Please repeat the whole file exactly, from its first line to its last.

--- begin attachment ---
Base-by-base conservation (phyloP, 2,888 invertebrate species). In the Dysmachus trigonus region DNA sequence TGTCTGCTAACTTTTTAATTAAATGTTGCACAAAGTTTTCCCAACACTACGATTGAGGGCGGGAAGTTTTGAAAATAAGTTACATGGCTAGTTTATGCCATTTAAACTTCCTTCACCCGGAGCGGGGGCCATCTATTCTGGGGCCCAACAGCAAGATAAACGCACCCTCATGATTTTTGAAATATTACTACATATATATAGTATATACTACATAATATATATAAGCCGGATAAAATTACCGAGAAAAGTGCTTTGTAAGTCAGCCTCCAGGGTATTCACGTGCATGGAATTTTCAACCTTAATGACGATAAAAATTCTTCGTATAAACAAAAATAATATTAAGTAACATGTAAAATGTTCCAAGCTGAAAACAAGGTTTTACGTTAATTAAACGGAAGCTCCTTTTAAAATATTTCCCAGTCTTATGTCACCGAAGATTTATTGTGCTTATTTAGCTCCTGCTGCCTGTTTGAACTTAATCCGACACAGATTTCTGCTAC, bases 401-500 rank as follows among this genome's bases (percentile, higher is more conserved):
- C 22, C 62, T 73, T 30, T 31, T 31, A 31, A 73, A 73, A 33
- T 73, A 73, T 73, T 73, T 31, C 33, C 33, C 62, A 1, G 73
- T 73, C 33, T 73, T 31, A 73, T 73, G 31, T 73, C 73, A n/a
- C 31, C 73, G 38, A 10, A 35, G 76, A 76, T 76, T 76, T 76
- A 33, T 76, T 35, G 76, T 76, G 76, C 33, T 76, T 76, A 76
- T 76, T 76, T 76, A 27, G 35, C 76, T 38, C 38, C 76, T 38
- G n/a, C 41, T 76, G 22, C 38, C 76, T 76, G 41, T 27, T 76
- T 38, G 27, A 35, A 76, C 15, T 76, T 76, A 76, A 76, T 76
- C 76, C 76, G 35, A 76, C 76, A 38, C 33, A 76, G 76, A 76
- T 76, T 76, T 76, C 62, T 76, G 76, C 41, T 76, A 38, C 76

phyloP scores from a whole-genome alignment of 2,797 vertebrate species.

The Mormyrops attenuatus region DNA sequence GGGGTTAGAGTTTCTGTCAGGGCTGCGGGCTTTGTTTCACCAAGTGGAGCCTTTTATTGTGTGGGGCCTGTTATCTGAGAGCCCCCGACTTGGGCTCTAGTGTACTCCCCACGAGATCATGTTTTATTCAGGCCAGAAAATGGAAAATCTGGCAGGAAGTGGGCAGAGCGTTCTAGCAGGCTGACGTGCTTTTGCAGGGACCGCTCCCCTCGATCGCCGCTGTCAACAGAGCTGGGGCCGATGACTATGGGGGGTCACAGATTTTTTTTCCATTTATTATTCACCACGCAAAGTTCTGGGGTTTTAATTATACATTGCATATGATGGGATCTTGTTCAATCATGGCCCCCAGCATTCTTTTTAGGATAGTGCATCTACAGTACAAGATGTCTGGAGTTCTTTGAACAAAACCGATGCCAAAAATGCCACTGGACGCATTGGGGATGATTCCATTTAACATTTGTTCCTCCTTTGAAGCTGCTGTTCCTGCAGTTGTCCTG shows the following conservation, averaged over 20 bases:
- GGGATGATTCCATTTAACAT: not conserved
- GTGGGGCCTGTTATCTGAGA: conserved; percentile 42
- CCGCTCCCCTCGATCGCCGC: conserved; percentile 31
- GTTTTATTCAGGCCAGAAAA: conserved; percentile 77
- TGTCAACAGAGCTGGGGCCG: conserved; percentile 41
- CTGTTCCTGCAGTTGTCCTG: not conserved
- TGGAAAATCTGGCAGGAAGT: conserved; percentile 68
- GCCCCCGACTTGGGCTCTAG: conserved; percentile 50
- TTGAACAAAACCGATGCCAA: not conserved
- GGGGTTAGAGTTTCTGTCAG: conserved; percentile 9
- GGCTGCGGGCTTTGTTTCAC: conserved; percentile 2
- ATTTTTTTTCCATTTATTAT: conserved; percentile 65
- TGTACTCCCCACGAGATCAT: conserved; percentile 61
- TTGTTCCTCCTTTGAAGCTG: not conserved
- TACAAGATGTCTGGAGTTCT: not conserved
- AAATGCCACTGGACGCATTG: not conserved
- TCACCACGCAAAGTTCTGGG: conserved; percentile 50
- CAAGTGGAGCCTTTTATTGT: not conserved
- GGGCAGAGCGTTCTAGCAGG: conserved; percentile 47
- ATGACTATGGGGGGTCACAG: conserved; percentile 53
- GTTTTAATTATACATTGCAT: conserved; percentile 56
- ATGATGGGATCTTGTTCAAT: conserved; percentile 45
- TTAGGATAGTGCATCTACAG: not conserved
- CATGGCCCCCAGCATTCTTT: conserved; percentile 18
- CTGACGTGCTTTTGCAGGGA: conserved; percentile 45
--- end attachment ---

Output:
Base-by-base conservation (phyloP, 2,888 invertebrate species). In the Dysmachus trigonus region DNA sequence TGTCTGCTAACTTTTTAATTAAATGTTGCACAAAGTTTTCCCAACACTACGATTGAGGGCGGGAAGTTTTGAAAATAAGTTACATGGCTAGTTTATGCCATTTAAACTTCCTTCACCCGGAGCGGGGGCCATCTATTCTGGGGCCCAACAGCAAGATAAACGCACCCTCATGATTTTTGAAATATTACTACATATATATAGTATATACTACATAATATATATAAGCCGGATAAAATTACCGAGAAAAGTGCTTTGTAAGTCAGCCTCCAGGGTATTCACGTGCATGGAATTTTCAACCTTAATGACGATAAAAATTCTTCGTATAAACAAAAATAATATTAAGTAACATGTAAAATGTTCCAAGCTGAAAACAAGGTTTTACGTTAATTAAACGGAAGCTCCTTTTAAAATATTTCCCAGTCTTATGTCACCGAAGATTTATTGTGCTTATTTAGCTCCTGCTGCCTGTTTGAACTTAATCCGACACAGATTTCTGCTAC, bases 401-500 rank as follows among this genome's bases (percentile, higher is more conserved):
- C 22, C 62, T 73, T 30, T 31, T 31, A 31, A 73, A 73, A 33
- T 73, A 73, T 73, T 73, T 31, C 33, C 33, C 62, A 1, G 73
- T 73, C 33, T 73, T 31, A 73, T 73, G 31, T 73, C 73, A n/a
- C 31, C 73, G 38, A 10, A 35, G 76, A 76, T 76, T 76, T 76
- A 33, T 76, T 35, G 76, T 76, G 76, C 33, T 76, T 76, A 76
- T 76, T 76, T 76, A 27, G 35, C 76, T 38, C 38, C 76, T 38
- G n/a, C 41, T 76, G 22, C 38, C 76, T 76, G 41, T 27, T 76
- T 38, G 27, A 35, A 76, C 15, T 76, T 76, A 76, A 76, T 76
- C 76, C 76, G 35, A 76, C 76, A 38, C 33, A 76, G 76, A 76
- T 76, T 76, T 76, C 62, T 76, G 76, C 41, T 76, A 38, C 76

phyloP scores from a whole-genome alignment of 2,797 vertebrate species.

The Mormyrops attenuatus region DNA sequence GGGGTTAGAGTTTCTGTCAGGGCTGCGGGCTTTGTTTCACCAAGTGGAGCCTTTTATTGTGTGGGGCCTGTTATCTGAGAGCCCCCGACTTGGGCTCTAGTGTACTCCCCACGAGATCATGTTTTATTCAGGCCAGAAAATGGAAAATCTGGCAGGAAGTGGGCAGAGCGTTCTAGCAGGCTGACGTGCTTTTGCAGGGACCGCTCCCCTCGATCGCCGCTGTCAACAGAGCTGGGGCCGATGACTATGGGGGGTCACAGATTTTTTTTCCATTTATTATTCACCACGCAAAGTTCTGGGGTTTTAATTATACATTGCATATGATGGGATCTTGTTCAATCATGGCCCCCAGCATTCTTTTTAGGATAGTGCATCTACAGTACAAGATGTCTGGAGTTCTTTGAACAAAACCGATGCCAAAAATGCCACTGGACGCATTGGGGATGATTCCATTTAACATTTGTTCCTCCTTTGAAGCTGCTGTTCCTGCAGTTGTCCTG shows the following conservation, averaged over 20 bases:
- GGGATGATTCCATTTAACAT: not conserved
- GTGGGGCCTGTTATCTGAGA: conserved; percentile 42
- CCGCTCCCCTCGATCGCCGC: conserved; percentile 31
- GTTTTATTCAGGCCAGAAAA: conserved; percentile 77
- TGTCAACAGAGCTGGGGCCG: conserved; percentile 41
- CTGTTCCTGCAGTTGTCCTG: not conserved
- TGGAAAATCTGGCAGGAAGT: conserved; percentile 68
- GCCCCCGACTTGGGCTCTAG: conserved; percentile 50
- TTGAACAAAACCGATGCCAA: not conserved
- GGGGTTAGAGTTTCTGTCAG: conserved; percentile 9
- GGCTGCGGGCTTTGTTTCAC: conserved; percentile 2
- ATTTTTTTTCCATTTATTAT: conserved; percentile 65
- TGTACTCCCCACGAGATCAT: conserved; percentile 61
- TTGTTCCTCCTTTGAAGCTG: not conserved
- TACAAGATGTCTGGAGTTCT: not conserved
- AAATGCCACTGGACGCATTG: not conserved
- TCACCACGCAAAGTTCTGGG: conserved; percentile 50
- CAAGTGGAGCCTTTTATTGT: not conserved
- GGGCAGAGCGTTCTAGCAGG: conserved; percentile 47
- ATGACTATGGGGGGTCACAG: conserved; percentile 53
- GTTTTAATTATACATTGCAT: conserved; percentile 56
- ATGATGGGATCTTGTTCAAT: conserved; percentile 45
- TTAGGATAGTGCATCTACAG: not conserved
- CATGGCCCCCAGCATTCTTT: conserved; percentile 18
- CTGACGTGCTTTTGCAGGGA: conserved; percentile 45